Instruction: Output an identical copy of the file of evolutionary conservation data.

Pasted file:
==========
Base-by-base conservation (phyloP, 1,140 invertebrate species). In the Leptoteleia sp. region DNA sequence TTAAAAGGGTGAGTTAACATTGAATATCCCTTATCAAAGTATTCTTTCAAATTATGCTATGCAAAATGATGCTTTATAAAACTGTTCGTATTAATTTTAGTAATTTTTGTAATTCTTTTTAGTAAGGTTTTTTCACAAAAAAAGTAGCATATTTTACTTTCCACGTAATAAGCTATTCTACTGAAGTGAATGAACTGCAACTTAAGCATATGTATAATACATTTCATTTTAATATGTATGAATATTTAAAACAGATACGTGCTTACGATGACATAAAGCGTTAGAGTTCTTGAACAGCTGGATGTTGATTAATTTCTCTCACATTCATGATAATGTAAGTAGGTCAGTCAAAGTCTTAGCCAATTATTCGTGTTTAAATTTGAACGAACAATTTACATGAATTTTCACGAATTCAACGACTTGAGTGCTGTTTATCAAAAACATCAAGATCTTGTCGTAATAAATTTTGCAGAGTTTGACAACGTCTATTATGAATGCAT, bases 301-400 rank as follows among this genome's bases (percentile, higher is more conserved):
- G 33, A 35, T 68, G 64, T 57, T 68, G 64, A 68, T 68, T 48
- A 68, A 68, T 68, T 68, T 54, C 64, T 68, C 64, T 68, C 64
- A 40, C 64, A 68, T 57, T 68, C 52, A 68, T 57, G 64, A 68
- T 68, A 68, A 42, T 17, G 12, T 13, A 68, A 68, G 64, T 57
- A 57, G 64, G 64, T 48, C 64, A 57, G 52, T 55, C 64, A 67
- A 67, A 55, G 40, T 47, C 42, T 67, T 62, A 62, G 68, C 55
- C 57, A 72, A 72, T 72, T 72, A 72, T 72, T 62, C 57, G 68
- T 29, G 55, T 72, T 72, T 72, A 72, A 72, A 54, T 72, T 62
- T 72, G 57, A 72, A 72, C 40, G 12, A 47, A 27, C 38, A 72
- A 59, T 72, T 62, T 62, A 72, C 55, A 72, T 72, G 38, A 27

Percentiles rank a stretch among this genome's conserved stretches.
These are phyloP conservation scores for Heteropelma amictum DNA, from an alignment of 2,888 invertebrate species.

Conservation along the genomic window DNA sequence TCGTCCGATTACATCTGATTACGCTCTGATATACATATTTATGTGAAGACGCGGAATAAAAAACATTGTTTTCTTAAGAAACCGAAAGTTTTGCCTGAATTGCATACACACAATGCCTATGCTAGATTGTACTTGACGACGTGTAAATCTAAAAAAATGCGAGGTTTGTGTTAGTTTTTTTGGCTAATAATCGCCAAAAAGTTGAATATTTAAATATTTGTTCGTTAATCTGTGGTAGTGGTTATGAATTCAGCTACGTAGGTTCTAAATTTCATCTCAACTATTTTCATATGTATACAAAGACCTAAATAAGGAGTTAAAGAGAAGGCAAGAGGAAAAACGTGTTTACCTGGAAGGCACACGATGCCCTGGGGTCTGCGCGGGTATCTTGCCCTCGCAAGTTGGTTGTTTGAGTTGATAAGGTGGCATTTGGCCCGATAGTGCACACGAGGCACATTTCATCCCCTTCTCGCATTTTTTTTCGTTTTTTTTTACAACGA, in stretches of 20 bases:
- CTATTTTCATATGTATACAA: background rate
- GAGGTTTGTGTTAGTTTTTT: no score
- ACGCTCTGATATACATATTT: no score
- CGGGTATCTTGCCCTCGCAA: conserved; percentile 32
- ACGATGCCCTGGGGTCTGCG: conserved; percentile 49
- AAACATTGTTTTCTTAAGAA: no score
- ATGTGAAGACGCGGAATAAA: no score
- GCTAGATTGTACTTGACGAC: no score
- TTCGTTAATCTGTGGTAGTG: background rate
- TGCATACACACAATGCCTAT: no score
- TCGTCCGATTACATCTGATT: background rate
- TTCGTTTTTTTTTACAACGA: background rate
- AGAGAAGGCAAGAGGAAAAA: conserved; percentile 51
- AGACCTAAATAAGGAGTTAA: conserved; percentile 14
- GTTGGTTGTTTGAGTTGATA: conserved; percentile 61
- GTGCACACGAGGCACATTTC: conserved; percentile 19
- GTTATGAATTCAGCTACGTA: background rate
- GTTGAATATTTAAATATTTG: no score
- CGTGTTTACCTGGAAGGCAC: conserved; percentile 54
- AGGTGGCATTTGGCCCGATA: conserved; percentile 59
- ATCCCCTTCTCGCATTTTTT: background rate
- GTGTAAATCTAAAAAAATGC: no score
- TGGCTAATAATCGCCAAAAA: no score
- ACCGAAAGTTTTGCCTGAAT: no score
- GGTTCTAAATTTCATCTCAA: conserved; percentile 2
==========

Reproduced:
Base-by-base conservation (phyloP, 1,140 invertebrate species). In the Leptoteleia sp. region DNA sequence TTAAAAGGGTGAGTTAACATTGAATATCCCTTATCAAAGTATTCTTTCAAATTATGCTATGCAAAATGATGCTTTATAAAACTGTTCGTATTAATTTTAGTAATTTTTGTAATTCTTTTTAGTAAGGTTTTTTCACAAAAAAAGTAGCATATTTTACTTTCCACGTAATAAGCTATTCTACTGAAGTGAATGAACTGCAACTTAAGCATATGTATAATACATTTCATTTTAATATGTATGAATATTTAAAACAGATACGTGCTTACGATGACATAAAGCGTTAGAGTTCTTGAACAGCTGGATGTTGATTAATTTCTCTCACATTCATGATAATGTAAGTAGGTCAGTCAAAGTCTTAGCCAATTATTCGTGTTTAAATTTGAACGAACAATTTACATGAATTTTCACGAATTCAACGACTTGAGTGCTGTTTATCAAAAACATCAAGATCTTGTCGTAATAAATTTTGCAGAGTTTGACAACGTCTATTATGAATGCAT, bases 301-400 rank as follows among this genome's bases (percentile, higher is more conserved):
- G 33, A 35, T 68, G 64, T 57, T 68, G 64, A 68, T 68, T 48
- A 68, A 68, T 68, T 68, T 54, C 64, T 68, C 64, T 68, C 64
- A 40, C 64, A 68, T 57, T 68, C 52, A 68, T 57, G 64, A 68
- T 68, A 68, A 42, T 17, G 12, T 13, A 68, A 68, G 64, T 57
- A 57, G 64, G 64, T 48, C 64, A 57, G 52, T 55, C 64, A 67
- A 67, A 55, G 40, T 47, C 42, T 67, T 62, A 62, G 68, C 55
- C 57, A 72, A 72, T 72, T 72, A 72, T 72, T 62, C 57, G 68
- T 29, G 55, T 72, T 72, T 72, A 72, A 72, A 54, T 72, T 62
- T 72, G 57, A 72, A 72, C 40, G 12, A 47, A 27, C 38, A 72
- A 59, T 72, T 62, T 62, A 72, C 55, A 72, T 72, G 38, A 27

Percentiles rank a stretch among this genome's conserved stretches.
These are phyloP conservation scores for Heteropelma amictum DNA, from an alignment of 2,888 invertebrate species.

Conservation along the genomic window DNA sequence TCGTCCGATTACATCTGATTACGCTCTGATATACATATTTATGTGAAGACGCGGAATAAAAAACATTGTTTTCTTAAGAAACCGAAAGTTTTGCCTGAATTGCATACACACAATGCCTATGCTAGATTGTACTTGACGACGTGTAAATCTAAAAAAATGCGAGGTTTGTGTTAGTTTTTTTGGCTAATAATCGCCAAAAAGTTGAATATTTAAATATTTGTTCGTTAATCTGTGGTAGTGGTTATGAATTCAGCTACGTAGGTTCTAAATTTCATCTCAACTATTTTCATATGTATACAAAGACCTAAATAAGGAGTTAAAGAGAAGGCAAGAGGAAAAACGTGTTTACCTGGAAGGCACACGATGCCCTGGGGTCTGCGCGGGTATCTTGCCCTCGCAAGTTGGTTGTTTGAGTTGATAAGGTGGCATTTGGCCCGATAGTGCACACGAGGCACATTTCATCCCCTTCTCGCATTTTTTTTCGTTTTTTTTTACAACGA, in stretches of 20 bases:
- CTATTTTCATATGTATACAA: background rate
- GAGGTTTGTGTTAGTTTTTT: no score
- ACGCTCTGATATACATATTT: no score
- CGGGTATCTTGCCCTCGCAA: conserved; percentile 32
- ACGATGCCCTGGGGTCTGCG: conserved; percentile 49
- AAACATTGTTTTCTTAAGAA: no score
- ATGTGAAGACGCGGAATAAA: no score
- GCTAGATTGTACTTGACGAC: no score
- TTCGTTAATCTGTGGTAGTG: background rate
- TGCATACACACAATGCCTAT: no score
- TCGTCCGATTACATCTGATT: background rate
- TTCGTTTTTTTTTACAACGA: background rate
- AGAGAAGGCAAGAGGAAAAA: conserved; percentile 51
- AGACCTAAATAAGGAGTTAA: conserved; percentile 14
- GTTGGTTGTTTGAGTTGATA: conserved; percentile 61
- GTGCACACGAGGCACATTTC: conserved; percentile 19
- GTTATGAATTCAGCTACGTA: background rate
- GTTGAATATTTAAATATTTG: no score
- CGTGTTTACCTGGAAGGCAC: conserved; percentile 54
- AGGTGGCATTTGGCCCGATA: conserved; percentile 59
- ATCCCCTTCTCGCATTTTTT: background rate
- GTGTAAATCTAAAAAAATGC: no score
- TGGCTAATAATCGCCAAAAA: no score
- ACCGAAAGTTTTGCCTGAAT: no score
- GGTTCTAAATTTCATCTCAA: conserved; percentile 2